Mired in a near-crippling financial crisis, Baltimore-based Prime Retail Inc. may have few alternatives beyond filing for bankruptcy protection, one analyst said yesterday.
Prime Retail, the world's largest owner and operator of outlet malls, has been battered by heavy losses and debt and last month defaulted on a $20 million loan.
Problems worsened late last week when the real estate investment trust said the planned sale of a 70 percent interest in one of its outlet malls had fallen through. The buyer, Estein and Associates, terminated a contract to buy a 70 percent joint venture interest in Prime Outlets at Hagerstown, one of Prime's newer centers, because the closing did not occur by Aug. 31.
That likely contributed to Prime's announcement, also late last week, that it faces a delay in getting a loan package of up to $110 million from Lehman Bros. Inc., which the company has been counting on to lead it out of the crisis.
"We think the Estein transaction not closing makes the Lehman transaction more difficult to close," said David M. Fick, a managing director of Legg Mason Wood Walker. "There was a significant amount of cash coming out of that that was necessary to pay off obligations currently in default."
Prime officials said yesterday that they continue to work with Lehman Brothers, but that lender diligence is taking longer than expected. Prime also has been unable to get some of its existing lenders to modify the terms of their loans - a necessary step before Lehman will proceed. The Lehman loans were originally expected to close by Sept. 30.
"Everyone here is moving forward, using everything they can to move this as quickly as possible," said Glenn D. Reschke, chief executive officer.
Prime had announced the financing package in June, consisting of a three-year, $90 million loan partially secured by some of Prime's outlet centers, either as mortgages or equity stakes. It also includes a $20 million mortgage on a shopping center the company opened in July in Puerto Rico.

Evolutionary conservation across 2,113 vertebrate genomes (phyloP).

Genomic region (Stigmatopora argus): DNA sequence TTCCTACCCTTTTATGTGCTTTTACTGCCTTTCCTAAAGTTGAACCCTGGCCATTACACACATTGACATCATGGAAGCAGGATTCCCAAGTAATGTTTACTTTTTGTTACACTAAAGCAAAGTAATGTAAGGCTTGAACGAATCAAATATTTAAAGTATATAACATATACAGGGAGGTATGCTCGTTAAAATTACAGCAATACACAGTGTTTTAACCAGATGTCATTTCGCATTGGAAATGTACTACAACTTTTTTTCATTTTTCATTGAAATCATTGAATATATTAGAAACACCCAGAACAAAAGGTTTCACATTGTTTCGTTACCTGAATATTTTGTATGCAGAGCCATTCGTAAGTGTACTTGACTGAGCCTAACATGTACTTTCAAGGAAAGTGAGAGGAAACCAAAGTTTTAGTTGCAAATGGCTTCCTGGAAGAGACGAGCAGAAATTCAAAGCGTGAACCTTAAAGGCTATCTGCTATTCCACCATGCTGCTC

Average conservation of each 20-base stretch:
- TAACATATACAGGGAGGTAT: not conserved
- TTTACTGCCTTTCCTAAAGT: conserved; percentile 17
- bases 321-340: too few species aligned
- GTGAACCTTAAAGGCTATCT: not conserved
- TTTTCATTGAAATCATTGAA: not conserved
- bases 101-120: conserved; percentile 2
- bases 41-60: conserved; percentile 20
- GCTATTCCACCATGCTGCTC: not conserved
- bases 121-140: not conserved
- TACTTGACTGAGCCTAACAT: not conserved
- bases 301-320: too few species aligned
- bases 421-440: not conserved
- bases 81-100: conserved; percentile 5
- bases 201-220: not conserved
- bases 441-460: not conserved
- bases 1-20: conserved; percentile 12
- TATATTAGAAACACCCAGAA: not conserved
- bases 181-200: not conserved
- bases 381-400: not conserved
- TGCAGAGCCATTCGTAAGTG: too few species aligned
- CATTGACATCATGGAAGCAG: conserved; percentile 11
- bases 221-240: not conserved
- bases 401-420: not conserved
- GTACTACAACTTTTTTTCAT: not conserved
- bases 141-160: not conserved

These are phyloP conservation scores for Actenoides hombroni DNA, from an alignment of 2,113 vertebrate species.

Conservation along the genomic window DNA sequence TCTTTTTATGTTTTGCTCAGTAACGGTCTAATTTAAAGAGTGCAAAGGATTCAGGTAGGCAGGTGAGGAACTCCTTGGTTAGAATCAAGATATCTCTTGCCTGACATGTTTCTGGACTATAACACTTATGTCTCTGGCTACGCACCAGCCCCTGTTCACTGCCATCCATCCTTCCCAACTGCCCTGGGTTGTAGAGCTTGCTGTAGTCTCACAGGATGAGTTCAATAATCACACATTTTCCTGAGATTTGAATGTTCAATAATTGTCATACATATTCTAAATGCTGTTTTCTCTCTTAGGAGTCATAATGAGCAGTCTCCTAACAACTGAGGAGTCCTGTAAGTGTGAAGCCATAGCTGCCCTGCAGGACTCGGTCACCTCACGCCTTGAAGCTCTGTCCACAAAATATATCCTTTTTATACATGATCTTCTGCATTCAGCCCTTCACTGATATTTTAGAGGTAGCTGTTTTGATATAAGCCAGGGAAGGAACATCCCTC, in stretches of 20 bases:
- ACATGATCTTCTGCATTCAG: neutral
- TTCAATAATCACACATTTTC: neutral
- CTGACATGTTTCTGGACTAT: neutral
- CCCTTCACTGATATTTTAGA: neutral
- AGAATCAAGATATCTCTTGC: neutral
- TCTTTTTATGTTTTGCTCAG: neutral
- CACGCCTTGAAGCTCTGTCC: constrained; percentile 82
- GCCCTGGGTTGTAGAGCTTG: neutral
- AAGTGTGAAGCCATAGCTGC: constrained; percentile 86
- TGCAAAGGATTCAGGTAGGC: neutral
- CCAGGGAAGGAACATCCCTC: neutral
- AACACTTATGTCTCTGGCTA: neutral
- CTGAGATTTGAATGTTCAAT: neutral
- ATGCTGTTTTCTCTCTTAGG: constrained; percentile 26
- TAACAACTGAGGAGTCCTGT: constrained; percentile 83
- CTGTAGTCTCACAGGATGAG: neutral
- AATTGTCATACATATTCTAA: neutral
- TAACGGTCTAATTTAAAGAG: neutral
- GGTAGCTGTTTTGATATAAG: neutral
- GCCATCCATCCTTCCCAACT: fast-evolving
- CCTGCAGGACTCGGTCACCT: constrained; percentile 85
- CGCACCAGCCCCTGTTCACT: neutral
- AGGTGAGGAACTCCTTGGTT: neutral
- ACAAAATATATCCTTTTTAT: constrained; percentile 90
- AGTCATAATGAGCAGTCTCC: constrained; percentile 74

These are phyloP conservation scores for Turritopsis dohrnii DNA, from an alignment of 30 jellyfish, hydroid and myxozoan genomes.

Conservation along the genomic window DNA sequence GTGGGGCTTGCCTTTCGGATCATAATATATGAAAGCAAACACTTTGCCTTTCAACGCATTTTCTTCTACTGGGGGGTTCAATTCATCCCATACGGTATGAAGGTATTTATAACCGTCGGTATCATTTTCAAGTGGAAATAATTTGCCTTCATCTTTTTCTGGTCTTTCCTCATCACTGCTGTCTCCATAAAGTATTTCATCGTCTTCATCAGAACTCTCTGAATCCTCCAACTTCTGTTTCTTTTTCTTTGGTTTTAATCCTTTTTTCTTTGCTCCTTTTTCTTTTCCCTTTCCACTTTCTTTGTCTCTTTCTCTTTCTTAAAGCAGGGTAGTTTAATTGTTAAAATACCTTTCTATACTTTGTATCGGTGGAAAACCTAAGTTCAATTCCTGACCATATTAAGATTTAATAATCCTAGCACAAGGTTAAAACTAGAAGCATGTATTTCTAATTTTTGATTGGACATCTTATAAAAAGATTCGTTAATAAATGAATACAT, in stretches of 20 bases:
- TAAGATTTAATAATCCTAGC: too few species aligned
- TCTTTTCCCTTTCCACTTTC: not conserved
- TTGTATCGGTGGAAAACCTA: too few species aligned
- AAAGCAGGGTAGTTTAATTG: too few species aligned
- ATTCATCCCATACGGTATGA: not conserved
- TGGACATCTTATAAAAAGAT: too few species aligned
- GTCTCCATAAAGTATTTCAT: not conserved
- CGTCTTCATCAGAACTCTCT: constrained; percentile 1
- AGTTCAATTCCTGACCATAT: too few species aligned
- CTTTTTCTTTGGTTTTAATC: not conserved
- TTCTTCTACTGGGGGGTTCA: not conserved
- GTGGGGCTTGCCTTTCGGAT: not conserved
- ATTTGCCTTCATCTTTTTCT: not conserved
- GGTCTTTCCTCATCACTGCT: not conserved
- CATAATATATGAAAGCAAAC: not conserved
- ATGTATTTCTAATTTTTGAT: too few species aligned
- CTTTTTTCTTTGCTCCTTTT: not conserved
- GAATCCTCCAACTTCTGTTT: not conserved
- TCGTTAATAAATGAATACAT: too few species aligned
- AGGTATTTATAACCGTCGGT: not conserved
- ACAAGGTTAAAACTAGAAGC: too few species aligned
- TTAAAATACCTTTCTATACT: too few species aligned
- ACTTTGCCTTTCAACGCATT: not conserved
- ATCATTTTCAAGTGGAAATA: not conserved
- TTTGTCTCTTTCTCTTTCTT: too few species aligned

Prime plans to use the net proceeds of the first mortgage on the Puerto Rico center to retire a $20 million loan from FBR Asset Investment Corp., which the company defaulted on Aug. 14.
If it is unable to close the Lehman loans, Prime has said it will consider all alternatives - including seeking bankruptcy protection.
"That's a threat to the lenders - a disclosure to the public - but they're saying to the lenders, `If you keep pushing us, we're going off the cliff, and you're coming with us,'" Fick said. "This is a tactic in the process of negotiating with other lenders."
Fick said Lehman will not make its loans without some of Prime's other lenders taking a subordinated position to Lehman.
"That's a deal breaker for Lehman," he said, while it will mean a weaker position for other lenders. "Those lenders have to decide, do I want Prime to go bankrupt, or to survive with my position going forward" weaker.
Prime is counting on the Lehman loans to lead it out of financial turmoil marked by $1.3 billion in debt, lower occupancy rates in some of the company's weaker shopping centers and a plummeting share price. Shares of Prime closed up 12.5 cents yesterday at 43.75 cents per share.
But Reschke said yesterday that if the Lehman financing falls through, bankruptcy is just one alternative.
Another would be to convene a conference of lenders to see if they could arrive at an agreement to restructure the debt.
He said though the sale of the interest in the Hagerstown center has fallen through, the center could still be sold to another buyer, and Prime continues to try to market other centers for sale.
Reschke has blamed the troubles on the company's swift growth. Prime merged with Horizon Group in mid-1998 and took on costly ventures, since abandoned, such as starting a chain of retail stores and attempting to start an Internet mall.
In a report yesterday, Standard & Poor's agreed that "overly aggressive strategies by Prime" caused the difficulties. But Prime's financial and operating problems are not endemic to the outlet industry, the report said.